[Page 64 line 19] Pigeon-English Or 'Pidgin English', Hobson-Jobson (p. 709) describes it as: 'The vile jargon which forms the means of communication at the Chinese ports between Englishmen who do not speak Chinese (sic) and those Chinese with whom they are in the habit of communicating. The word business in this kind of talk appears to be corrupted into pigeon'.
[Page 64 line 25] a junk the classic native sailing-vessel of the Eastern seas.
[Page 65 line 17] Singapore via Penang and Rangoon probably getting on for two thousand nautical miles as the aircraft flies, but much further for a sailing-vessel.
[Page 66 line 9 onwards] tiller…. the apparatus by which the vessel is steered when there is no wheel – from the illustration it seems unlikely they would be able to put it over far enough unless they all walked away with it to the ship’s side. She is, however, a good sea-boat (Page 70, line 9). [Information will be appreciated. Ed.]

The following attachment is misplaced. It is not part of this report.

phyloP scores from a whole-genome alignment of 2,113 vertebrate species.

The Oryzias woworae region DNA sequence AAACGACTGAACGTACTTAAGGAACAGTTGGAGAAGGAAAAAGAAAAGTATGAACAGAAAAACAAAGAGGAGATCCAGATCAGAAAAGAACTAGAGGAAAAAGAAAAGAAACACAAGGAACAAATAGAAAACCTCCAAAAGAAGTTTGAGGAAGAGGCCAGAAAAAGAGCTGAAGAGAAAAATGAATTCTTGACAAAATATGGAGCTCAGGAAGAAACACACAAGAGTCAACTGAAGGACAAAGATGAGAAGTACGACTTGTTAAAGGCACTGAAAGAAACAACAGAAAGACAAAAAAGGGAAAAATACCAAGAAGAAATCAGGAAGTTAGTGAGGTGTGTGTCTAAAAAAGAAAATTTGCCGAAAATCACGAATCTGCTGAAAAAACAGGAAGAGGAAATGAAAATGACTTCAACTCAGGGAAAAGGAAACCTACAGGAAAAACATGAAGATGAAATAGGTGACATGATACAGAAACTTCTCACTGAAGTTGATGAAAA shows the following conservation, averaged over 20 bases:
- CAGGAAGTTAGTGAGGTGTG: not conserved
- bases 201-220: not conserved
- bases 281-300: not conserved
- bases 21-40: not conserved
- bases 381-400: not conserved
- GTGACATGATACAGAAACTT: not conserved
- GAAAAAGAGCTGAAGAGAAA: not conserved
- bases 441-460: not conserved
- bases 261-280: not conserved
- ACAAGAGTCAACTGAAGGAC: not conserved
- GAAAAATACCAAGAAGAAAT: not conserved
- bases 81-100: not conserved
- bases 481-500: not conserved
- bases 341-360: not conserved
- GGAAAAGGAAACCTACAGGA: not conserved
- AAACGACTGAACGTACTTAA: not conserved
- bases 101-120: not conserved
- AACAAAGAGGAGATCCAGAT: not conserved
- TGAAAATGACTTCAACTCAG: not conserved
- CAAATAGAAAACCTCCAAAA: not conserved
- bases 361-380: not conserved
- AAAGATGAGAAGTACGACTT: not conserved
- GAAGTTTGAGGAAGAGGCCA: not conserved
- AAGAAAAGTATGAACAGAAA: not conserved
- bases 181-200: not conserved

[Page 66 line 11] pigtails long plaits or queues of hair hanging down the back of Chinese men – a custom that has died out in modern times.
[Page 66 line 17] the more way…. in this context, the faster she goes, (within certain limits) the better she handles.
[Page 67 line 7] hard-mouthed a phrase from horsemanship implying a horse that is difficult to control, and highly appropriate for a vessel that steers with difficulty
[Page 67 line 11] Fultah not traced – except as Fultah Fisher in “The Ballad of Fisher’s Boarding-House.” Also spelled as Fulta or Falta. A village/town on the eastern bank south of Fisherman's Point and just above the confluence with the Damodar River. David Page writes: people who survived the "Black Hole of Calcutta" retreated to here. [D.P.]